Routine Care of Sheep

 As I have mentioned already on this site, sheep are not dissimilar to goats when it comes to general care. In some ways they are easier to keep, and in others there are more problems associated with them.

These are the commonly accepted care requirements for sheep:

1-Feet trimming


3-External parasite/fly treatment


5-Annual shearing

6-Vitamin/mineral supplements

Feet Trimming

Depending on how hard/rocky or how wet your ground is you will need to trim your sheeps feet 2-6 times a year. You just have to keep a general eye on their feet and trim accordingly, the more often its done the less problems you will have but if you ground is very dry and hard you should find their feet wear down a lot naturally. A great tip is if you feed your sheep once a day, do so a hard concrete/stony surface, it helps to wear down their feet. Sheep are prone to more foot problems that goats but a lot of this is probably due to the fact sheep are left out all year round, often our winters are very wet and they are often kept on fairly boggy ground and rarely have their feet trimmed. Our Patchwork sheep do naturally have good feet but if you don't take care of them you will get problems. You can trim your sheep s feet your self very easily. We can show you if you are buying lambs from us or you can ask a local farmer/smallholder for advice. You could even pay someone to do it if you aren't confident. It can be done with specially purchased foot shears or even with a good pair of scissors, either with the sheep turned over or tied up and done similar to how a farrier does a horse.


Sheep usually need to be wormed 2-4 times a year, depending on how much land/stock you have. We usually use a wormer that does for liver fluke also as our land is in a fluke area. Wormer is administered orally, either with a specialist gun/applicator or with a large syringe, best to just use a syringe if you only have a few sheep. You can buy wormer from an agricultural shop/online/sometimes from your vet or some farmer/smallholder locally may have spare left over. It is important to worm you sheep, they can loose condition, become ill and even die from a heavy worm burden. But it is also important not to over do it as wormers are harsh on the sheeps gut. You should also try to rotate using different wormers so you don't inadvertently create a super resistant worm population! Its a good idea to time worming with moving to a new field/fresh pasture, that way your sheep won't contaminate the fresh grass with worms too. You can actually take a stool sample and send it away for analysis to see how much worm burden your sheep have and know when to worm them that way. If 1 or more of you sheep suddenly get very messy bums and everything is sloppy that end it is usually a good idea to worm them and see if that clears it up, if not then you can explore other causes, similarly if your sheep have very poor body condition even though receiving plenty of food.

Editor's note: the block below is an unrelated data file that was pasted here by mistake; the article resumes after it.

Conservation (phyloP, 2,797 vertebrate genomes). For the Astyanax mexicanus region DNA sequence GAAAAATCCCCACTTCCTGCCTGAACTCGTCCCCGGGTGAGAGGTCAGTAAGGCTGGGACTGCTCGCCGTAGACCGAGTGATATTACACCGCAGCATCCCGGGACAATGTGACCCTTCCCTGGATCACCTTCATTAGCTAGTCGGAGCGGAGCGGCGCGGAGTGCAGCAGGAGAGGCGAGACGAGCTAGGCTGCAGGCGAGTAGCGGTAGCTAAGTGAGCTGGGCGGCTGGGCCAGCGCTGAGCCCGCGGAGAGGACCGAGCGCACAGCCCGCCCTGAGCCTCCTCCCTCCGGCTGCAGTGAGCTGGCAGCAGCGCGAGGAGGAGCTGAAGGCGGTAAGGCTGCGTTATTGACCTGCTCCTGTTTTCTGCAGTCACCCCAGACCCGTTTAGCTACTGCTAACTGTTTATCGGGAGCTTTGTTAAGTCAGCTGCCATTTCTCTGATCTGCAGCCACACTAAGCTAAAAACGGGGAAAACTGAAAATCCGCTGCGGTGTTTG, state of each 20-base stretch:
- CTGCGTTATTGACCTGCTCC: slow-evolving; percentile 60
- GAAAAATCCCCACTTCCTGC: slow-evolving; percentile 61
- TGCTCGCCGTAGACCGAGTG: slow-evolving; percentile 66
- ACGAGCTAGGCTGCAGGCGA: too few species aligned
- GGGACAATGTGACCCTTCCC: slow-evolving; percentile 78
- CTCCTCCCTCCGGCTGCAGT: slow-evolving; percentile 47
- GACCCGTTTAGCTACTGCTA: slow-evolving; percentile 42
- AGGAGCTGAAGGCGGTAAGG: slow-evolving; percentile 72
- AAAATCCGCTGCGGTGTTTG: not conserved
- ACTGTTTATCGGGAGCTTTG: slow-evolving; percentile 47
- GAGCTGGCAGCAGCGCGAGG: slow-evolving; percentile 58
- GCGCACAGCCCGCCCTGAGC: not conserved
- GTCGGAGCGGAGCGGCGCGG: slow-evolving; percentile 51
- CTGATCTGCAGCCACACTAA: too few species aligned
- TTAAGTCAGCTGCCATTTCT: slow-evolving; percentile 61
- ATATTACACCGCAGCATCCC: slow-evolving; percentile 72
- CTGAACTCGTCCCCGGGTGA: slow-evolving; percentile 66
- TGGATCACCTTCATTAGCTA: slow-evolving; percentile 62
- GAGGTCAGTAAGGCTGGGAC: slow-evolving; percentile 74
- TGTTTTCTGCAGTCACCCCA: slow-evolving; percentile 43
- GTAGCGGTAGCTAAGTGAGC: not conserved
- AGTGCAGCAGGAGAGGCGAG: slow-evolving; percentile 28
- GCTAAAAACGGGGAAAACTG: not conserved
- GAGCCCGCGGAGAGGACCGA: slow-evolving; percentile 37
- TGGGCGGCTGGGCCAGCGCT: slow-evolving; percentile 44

External parasite/fly treatment